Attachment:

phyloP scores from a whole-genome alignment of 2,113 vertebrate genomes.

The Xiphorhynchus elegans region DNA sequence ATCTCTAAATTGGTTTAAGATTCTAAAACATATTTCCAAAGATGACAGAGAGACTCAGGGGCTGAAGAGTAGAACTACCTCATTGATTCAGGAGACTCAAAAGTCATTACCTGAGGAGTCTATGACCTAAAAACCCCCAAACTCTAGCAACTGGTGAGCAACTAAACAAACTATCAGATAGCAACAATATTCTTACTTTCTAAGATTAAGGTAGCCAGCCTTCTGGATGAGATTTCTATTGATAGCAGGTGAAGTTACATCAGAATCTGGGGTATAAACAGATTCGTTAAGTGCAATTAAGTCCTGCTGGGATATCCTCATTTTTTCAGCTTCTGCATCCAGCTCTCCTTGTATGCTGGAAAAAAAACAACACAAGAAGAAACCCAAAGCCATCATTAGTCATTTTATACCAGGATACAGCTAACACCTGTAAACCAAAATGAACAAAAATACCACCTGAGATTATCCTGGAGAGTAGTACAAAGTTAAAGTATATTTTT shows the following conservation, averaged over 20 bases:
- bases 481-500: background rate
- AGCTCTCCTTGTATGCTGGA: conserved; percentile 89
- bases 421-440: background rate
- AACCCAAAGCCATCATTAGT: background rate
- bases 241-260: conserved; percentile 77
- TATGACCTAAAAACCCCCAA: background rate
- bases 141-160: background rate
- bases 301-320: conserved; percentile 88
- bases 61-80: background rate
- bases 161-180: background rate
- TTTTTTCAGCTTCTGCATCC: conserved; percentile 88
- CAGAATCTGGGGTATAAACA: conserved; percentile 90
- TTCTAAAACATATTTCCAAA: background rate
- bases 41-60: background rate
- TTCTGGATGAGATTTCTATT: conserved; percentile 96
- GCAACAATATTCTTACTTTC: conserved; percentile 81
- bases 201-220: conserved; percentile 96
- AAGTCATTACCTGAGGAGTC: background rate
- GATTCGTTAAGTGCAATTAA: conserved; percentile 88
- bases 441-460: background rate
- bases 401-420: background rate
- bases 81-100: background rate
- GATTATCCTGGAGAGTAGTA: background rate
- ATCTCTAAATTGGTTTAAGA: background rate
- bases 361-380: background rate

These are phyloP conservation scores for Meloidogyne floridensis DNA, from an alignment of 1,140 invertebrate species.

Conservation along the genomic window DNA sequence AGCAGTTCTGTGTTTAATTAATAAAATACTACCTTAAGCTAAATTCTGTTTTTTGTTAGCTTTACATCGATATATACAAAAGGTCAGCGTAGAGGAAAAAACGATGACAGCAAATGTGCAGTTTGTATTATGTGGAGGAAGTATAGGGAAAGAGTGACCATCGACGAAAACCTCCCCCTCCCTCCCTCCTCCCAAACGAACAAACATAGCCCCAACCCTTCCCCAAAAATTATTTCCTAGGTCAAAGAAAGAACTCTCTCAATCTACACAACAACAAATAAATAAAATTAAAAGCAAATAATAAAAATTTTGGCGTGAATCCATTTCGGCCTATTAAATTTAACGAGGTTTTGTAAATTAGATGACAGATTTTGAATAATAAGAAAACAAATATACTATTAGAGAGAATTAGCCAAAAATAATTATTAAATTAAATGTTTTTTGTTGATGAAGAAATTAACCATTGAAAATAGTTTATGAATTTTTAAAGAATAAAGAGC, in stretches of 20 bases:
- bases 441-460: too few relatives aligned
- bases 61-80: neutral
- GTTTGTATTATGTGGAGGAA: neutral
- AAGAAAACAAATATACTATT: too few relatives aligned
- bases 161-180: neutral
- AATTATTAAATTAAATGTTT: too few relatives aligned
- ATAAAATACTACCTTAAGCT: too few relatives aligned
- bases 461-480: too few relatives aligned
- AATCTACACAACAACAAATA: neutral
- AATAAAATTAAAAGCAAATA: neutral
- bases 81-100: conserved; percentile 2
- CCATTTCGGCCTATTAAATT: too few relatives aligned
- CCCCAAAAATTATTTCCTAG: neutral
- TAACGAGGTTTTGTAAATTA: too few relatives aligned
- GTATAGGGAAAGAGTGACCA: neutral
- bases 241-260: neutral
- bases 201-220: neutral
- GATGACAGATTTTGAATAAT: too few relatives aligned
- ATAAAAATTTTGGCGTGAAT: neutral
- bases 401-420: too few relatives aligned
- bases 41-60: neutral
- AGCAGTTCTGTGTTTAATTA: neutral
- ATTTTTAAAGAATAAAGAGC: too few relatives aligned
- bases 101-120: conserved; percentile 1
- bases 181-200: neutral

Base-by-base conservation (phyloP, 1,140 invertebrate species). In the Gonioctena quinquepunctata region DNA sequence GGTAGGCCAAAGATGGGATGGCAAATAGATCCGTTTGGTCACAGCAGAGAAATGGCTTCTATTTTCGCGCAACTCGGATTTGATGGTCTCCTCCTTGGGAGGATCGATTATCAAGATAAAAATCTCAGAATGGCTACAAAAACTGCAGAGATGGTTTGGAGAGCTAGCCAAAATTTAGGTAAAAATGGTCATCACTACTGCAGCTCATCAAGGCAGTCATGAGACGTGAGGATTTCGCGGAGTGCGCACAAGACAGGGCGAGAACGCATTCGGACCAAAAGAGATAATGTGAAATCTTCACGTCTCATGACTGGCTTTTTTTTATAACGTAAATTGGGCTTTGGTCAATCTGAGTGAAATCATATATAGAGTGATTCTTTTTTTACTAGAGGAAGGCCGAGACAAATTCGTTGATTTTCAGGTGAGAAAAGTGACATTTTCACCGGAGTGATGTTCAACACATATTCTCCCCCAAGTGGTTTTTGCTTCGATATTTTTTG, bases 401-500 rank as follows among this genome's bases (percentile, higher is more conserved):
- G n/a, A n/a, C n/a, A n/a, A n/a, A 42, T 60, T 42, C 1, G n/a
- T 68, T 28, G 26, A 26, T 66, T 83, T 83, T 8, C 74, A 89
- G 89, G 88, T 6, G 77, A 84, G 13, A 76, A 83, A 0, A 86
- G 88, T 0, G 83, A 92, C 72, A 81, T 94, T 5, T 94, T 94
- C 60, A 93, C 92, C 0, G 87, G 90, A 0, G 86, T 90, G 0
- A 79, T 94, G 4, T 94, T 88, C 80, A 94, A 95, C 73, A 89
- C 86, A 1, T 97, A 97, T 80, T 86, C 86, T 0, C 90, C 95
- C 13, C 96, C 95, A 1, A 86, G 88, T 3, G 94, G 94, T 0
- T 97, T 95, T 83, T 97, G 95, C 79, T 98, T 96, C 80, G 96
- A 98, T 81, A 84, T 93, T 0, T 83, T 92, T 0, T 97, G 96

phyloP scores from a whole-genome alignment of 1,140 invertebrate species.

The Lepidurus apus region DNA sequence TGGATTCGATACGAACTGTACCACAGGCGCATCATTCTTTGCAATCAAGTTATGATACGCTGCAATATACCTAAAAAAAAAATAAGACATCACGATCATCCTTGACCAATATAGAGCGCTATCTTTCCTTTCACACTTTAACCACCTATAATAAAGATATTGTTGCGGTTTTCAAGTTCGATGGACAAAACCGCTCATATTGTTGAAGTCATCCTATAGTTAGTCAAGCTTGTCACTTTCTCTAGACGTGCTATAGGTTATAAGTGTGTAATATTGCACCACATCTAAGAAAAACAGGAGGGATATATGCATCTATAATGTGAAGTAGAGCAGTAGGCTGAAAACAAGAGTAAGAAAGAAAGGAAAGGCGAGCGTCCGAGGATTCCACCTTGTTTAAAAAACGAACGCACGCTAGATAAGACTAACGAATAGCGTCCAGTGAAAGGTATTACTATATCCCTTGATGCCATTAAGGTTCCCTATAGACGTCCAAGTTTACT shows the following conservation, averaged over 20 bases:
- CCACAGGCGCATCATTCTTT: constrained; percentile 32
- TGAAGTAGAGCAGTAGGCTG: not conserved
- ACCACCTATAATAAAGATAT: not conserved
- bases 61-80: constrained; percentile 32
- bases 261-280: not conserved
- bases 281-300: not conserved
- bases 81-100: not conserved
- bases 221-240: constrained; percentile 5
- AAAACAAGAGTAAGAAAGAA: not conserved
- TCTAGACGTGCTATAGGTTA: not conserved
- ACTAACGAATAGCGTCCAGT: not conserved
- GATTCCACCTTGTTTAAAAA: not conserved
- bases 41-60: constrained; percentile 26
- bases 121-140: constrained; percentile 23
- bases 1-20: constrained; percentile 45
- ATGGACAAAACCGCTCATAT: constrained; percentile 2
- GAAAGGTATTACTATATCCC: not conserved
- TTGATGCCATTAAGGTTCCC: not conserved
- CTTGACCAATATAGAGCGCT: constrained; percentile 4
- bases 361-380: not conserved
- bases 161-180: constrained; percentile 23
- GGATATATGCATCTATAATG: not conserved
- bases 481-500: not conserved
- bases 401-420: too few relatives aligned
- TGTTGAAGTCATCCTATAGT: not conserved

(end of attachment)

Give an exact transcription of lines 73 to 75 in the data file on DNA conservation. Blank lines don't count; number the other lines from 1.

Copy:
- bases 281-300: not conserved
- bases 81-100: not conserved
- bases 221-240: constrained; percentile 5